Lifestyle audits: Fat cats must also come under scrutiny

THERE is a sense of déjà vu about government’s announcement last week’s that it would be subjecting board members and senior managers at parastatals and state-owned enterprises (SOEs) to periodic lifestyle audits.

Herbert Moyo

The feeling is that of having travelled down the same road of announcements and promises, which ultimately fail to yield the hoped-for results of stamping out endemic corruption.

According to the state media, the Zanu PF government will use its overwhelming numbers in parliament to fast-track the Public Sector Corporate Governance Bill which seeks among other things to compel board members and managers to “declare their assets upon appointment and, thereafter, periodically”.

“Investigations will be opened if there are mismatches between declarations and actual assets, or between income and assets accumulated during one’s tenure and those found with suspiciously burgeoning asset bases will be investigated and possibly prosecuted,” one report said.

Ostensibly, the Bill and the promise of action are welcome given the country’s long history of poor corporate governance and economic mismanagement which culminated in Transparency International (TI) ranking Zimbabwe 156th out of 175 highly corrupt countries in the 2014 Global Corruption Perception Index.

In Southern Africa, Zimbabwe was ranked the second most corrupt country in the region after Angola which came 161st. TI said poor scores were, among other factors, likely a sign of widespread bribery and lack of punishment for corruption — certainly this rings true to Zimbabweans who perceive political bigwigs and the well-connected to be above the law.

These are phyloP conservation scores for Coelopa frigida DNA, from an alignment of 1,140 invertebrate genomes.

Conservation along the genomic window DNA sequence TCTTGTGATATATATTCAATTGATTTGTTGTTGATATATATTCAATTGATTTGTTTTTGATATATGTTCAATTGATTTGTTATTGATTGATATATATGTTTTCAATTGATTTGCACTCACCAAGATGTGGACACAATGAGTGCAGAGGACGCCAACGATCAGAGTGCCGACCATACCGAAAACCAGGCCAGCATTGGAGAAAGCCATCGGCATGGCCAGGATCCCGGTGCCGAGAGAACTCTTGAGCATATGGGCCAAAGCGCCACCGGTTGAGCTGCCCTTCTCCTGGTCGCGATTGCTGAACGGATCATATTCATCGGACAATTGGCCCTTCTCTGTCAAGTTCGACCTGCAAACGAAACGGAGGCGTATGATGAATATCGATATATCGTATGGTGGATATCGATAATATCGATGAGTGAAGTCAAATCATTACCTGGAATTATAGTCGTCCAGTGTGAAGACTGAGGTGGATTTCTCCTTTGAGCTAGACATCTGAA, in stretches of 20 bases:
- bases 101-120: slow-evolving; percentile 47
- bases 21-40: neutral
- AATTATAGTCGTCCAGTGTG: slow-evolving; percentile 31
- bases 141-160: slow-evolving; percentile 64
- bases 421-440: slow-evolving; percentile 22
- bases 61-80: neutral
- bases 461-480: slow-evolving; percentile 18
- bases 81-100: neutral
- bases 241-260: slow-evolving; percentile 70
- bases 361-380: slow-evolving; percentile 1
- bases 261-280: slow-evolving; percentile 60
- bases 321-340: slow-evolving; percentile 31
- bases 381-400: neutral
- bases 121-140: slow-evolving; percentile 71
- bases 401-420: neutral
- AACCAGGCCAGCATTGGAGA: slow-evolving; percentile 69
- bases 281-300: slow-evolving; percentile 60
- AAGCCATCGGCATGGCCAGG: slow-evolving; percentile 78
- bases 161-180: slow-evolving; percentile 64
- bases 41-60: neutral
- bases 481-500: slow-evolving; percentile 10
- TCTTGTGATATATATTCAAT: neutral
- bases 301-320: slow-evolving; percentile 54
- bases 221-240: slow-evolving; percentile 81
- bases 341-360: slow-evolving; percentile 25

Zimbabwe has a well-documented history of crafting well-intentioned policy documents, including Zanu PF’s leadership code of 1984 (which banned party members from owning businesses and property), and more recently the Corporate Governance Framework launched during the tenure of the unity government comprising Zanu PF and the MDC formations from 2009 to 2013.

“Party officials shall not own a business, a share or an interest in a business organised for profit; provided that this shall not be interpreted as prohibiting such petty sideline activities as chicken runs, small plots and gardens on one’s residential property,” reads part of the Zanu PF code of the heady years of Independence when socialism was still en vogue.

Other prohibitions in the code included receiving more than one salary and owning more than 50 acres of land.

Like all these well-meaning documents, there are fears the Public Sector Corporate Governance Bill — even if passed into law — will go the same route of irrelevance in the absence of the necessary political will to implement it.

According to constitutional law expert Alex Magaisa, “Zimbabwe does not have a shortage of laws to curb reckless, fraudulent and corrupt behaviour. What is lacking is the will to enforce these rules and mechanisms. Corruption is endemic because it starts from the top and it is a tool of control by the leadership.

“Corruption is used to ensure that subordinates are kept on the leash. These laws are only useful if there is an efficient enforcement mechanism and this needs strong political will which is lacking in Zimbabwe.”

Back in 2012, then state enterprises and parastatals minister Gorden Moyo presented a damning report to cabinet detailing how parastatals continued to perform dismally with the majority making losses amounting to millions of American dollars.

Of particular interest was the National Railways of Zimbabwe (NRZ) which was said to require over US$2 billion at the time to resuscitate operations.

Not only had it recorded a loss before tax of over US$60 million with low capacity utilisation, high overheads and operational inefficiencies, its workers went unpaid for more than six months while management, led by the late Retired Air Commodore Mike Karakadzai, continued to receive their salaries and allowances.